Where Were You When

(Design, 2011)

(Design, 2011)

Like for a prayer… Repost if you’d save this animal… Help them reach 10,000 likes… Share if you agree!

We’ve all seen it. Most of us have done it. I am all for showing support, no harm done, but in the past five years the click of a ‘like’ or ‘share’ button has proved to be far more powerful than finger exercises and a momentary thought from behind a computer screen.

(Sexy Social Media, 2014)

(Sexy Social Media, 2014)

2010 in Tunisia, Mohamed Bouazizi, the breadwinner for his family, had the cart he used to sell fruit and vegetables at the local market confiscated by a policewoman. When he refused to pay the corresponding fine, Bouazizi was allegedly assaulted by the policewoman. When local authorities declined his plea for assistance, Mohammed Bouazizi set himself on fire outside the local government building.

That was the spark. What came after was an enduring blaze.

Through social media, videos and photos of Bouazizi’s act spread, resonating with citizens across the country. Protests began everywhere, demanding that President Zine El Abidine Ben Ali step down and his regime abolished. The outrage bred solely from the broadcasting of a single event on social media worked. Ten days after Mohamed Bouazizi’s death, the reign was over.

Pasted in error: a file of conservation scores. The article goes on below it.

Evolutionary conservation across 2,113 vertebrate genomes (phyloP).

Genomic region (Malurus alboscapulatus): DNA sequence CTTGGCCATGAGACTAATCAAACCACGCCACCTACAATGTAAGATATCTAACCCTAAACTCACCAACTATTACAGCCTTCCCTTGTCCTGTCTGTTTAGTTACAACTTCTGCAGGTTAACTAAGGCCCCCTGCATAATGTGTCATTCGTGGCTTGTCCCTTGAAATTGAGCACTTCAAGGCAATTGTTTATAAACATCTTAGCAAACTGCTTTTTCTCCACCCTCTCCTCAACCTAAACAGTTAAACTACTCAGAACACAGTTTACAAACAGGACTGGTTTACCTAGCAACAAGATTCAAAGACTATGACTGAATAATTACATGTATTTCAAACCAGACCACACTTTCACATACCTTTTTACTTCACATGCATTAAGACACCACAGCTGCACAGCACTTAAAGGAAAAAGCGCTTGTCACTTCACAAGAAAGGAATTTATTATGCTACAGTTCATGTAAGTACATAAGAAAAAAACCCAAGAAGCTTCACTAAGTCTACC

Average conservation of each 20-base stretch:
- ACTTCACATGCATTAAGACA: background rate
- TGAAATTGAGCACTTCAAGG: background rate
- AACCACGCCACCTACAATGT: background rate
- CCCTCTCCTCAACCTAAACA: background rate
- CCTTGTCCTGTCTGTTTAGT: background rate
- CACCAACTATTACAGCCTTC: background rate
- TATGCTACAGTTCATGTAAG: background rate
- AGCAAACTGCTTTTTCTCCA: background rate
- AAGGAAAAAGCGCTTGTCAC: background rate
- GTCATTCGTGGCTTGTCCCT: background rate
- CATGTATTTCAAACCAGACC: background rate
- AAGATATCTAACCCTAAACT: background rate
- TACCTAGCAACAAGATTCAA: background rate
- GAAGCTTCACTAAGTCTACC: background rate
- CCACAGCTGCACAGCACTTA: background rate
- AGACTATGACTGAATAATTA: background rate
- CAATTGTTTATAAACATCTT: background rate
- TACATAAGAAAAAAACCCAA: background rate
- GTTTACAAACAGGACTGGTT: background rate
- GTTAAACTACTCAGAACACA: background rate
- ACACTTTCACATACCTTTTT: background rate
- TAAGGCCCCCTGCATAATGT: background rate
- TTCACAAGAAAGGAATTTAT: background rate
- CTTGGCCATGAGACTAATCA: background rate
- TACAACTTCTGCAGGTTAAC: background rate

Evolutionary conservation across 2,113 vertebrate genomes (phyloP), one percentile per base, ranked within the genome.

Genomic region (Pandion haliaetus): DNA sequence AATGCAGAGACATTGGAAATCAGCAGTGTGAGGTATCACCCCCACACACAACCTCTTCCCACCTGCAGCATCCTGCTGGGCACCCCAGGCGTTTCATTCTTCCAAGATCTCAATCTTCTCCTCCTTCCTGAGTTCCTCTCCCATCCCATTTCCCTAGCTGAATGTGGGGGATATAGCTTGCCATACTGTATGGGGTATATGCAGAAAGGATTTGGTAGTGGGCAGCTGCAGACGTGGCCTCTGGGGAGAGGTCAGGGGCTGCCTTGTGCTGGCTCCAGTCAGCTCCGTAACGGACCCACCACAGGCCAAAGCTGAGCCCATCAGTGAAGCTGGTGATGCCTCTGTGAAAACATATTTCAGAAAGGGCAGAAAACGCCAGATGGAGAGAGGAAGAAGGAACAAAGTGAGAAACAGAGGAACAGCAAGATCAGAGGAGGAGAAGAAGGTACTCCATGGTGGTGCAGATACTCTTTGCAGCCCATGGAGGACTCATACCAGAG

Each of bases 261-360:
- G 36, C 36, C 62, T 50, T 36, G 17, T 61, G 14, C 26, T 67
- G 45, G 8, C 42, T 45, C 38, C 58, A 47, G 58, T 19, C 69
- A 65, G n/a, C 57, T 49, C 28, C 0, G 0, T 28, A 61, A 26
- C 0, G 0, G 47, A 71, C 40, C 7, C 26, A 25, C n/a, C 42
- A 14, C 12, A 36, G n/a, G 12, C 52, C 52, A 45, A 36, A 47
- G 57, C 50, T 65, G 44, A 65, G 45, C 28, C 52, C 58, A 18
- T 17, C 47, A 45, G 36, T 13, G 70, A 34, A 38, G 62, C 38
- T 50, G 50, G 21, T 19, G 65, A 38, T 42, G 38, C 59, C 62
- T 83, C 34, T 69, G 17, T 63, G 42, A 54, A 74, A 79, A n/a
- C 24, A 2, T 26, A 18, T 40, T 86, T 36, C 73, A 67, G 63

Clicktivism. Online acitivism. News spread of the results in Tunisia and sparked uprisings across the Middle East. This was the Arab Spring.

Social media has given the world a way to share enormous amounts of uncensored information and footage. Ordinary people around the world have the ability to voice opinions, expose immoral or corrupt regimes and those their leaders. They can start protests and even overthrow dictatorships. Online activists can connect across oceans. This phenomenon is a force to be reckoned with.  Maybe peace stood in the hands of the people all along. 

(Ertell, 2013)

(Ertell, 2013)


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